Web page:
This year, approximately 113 baby boys are born in China for every 100 baby girls; 112 boys per 100 girls in India, 111 in Vietnam. The looming social crisis stemming from the significant gender imbalance in the countries of East and Southeast Asia has been in the media spotlight for a long time. Unfortunately, the problem of gender imbalance is not confined to Asia.

According to the UN database, between 2005 and 2010, Azerbaijan, Armenia and Georgia held second, third and fourth place in the world after China in gender imbalance statistics. The ratio of boys to girls at birth in these countries was 1.16, 1.15 and 1.11 respectively. With the natural ratio being somewhere in the range of 1.05-1.08, such high numbers of newborn boys are impossible to achieve without artificial intervention.

Even more alarmingly, the male to female ratio increases rather than declines for the cohort of children under 15 years of age. For example, according to 2011 estimates, in Georgia the boys/girls ratio at birth is 1.11 versus 1.15 for those under fifteen years old. In Armenia for the same year, the ratio increases from 1.12 to 1.15, and in Azerbaijan the increase is from 1.11 to 1.13. While far from being conclusive evidence, this increase may nevertheless be indicative of a further problem – the situation where scarce family resources – such as food, access to medical care – are allocated towards sons at the expense of daughters.

In general, the preference towards male offspring has both cultural and economic roots.  For example, according to Christophe Guilmoto, a senior fellow in demography at the IRD, France, the skewed sex ratio can be observed in patriarchal societies where following marriage, the female traditionally becomes a part of her husband’s family structure, and no longer contributes economically to the family of her birth. China, Korea and India are examples of such societies.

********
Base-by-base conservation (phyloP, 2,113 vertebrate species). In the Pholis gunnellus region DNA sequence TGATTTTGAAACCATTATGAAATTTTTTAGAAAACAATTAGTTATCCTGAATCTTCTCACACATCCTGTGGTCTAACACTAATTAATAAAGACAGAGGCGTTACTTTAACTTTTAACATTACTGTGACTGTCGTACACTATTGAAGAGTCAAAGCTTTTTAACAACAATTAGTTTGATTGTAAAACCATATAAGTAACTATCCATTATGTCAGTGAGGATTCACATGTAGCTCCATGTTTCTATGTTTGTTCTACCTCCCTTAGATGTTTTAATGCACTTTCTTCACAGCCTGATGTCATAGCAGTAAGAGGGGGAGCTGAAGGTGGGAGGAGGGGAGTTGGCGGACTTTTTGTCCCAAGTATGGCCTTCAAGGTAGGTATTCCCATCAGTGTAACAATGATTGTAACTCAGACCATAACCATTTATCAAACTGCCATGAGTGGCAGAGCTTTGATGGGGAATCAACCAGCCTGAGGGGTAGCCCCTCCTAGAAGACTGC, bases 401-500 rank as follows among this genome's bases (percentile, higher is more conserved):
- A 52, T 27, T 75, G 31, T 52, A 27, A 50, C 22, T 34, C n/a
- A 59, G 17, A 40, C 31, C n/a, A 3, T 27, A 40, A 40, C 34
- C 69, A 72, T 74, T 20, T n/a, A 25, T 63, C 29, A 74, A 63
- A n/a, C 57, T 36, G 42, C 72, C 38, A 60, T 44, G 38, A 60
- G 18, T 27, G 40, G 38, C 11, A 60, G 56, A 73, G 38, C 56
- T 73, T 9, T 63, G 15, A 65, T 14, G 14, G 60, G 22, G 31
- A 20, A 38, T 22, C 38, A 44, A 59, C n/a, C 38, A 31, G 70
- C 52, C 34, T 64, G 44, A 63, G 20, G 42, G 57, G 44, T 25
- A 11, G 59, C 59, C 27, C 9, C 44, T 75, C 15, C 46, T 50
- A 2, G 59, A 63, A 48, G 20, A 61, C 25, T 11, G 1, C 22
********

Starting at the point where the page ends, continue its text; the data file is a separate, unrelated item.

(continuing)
Thus the problem of preference for males can be cast as a classic case of externality. In societies where children are a form of investment and where the return on bringing up a girl cannot be completely appropriated by her family, there will be “underinvestment” in females. This leads to the phenomenon known as the “tragedy of the commons”. The balanced sex ratio is a common good, but precisely because its benefits accrue to the entire society and not to the family who brings up a girl, the balance is disturbed in favor of boys.

One interesting piece of evidence in support of the “tragedy of commons” explanation can be found in the evolution of the boys/girls ratio over time. As can be seen on the graph above, the balance began to deteriorate in the countries of the South Caucasus after the 1990s. In China - after the economic liberalization reforms of 1985. Could it be that the preference for boys became more pronounced exactly at the time when economic uncertainty became stronger, and when the old forms of social security started to fail, creating the need for extra “insurance”?

Of course the gender imbalance is not a sustainable social equilibrium. One way or another, the self-correcting mechanism will set in. These changes, however, are likely to be slow and confounded by high social costs - such as major disruptions in the traditional family structure, the possibility of increased violence against women and more aggressive and risky behavior on the part of men.

To overcome the tragedy of the commons, the government does not necessarily need to rely on subsidies. Improving social security schemes, or even more importantly, making a woman more economically empowered and independent in the society could go a long way towards breaking the trend and preventing the social crisis scenario.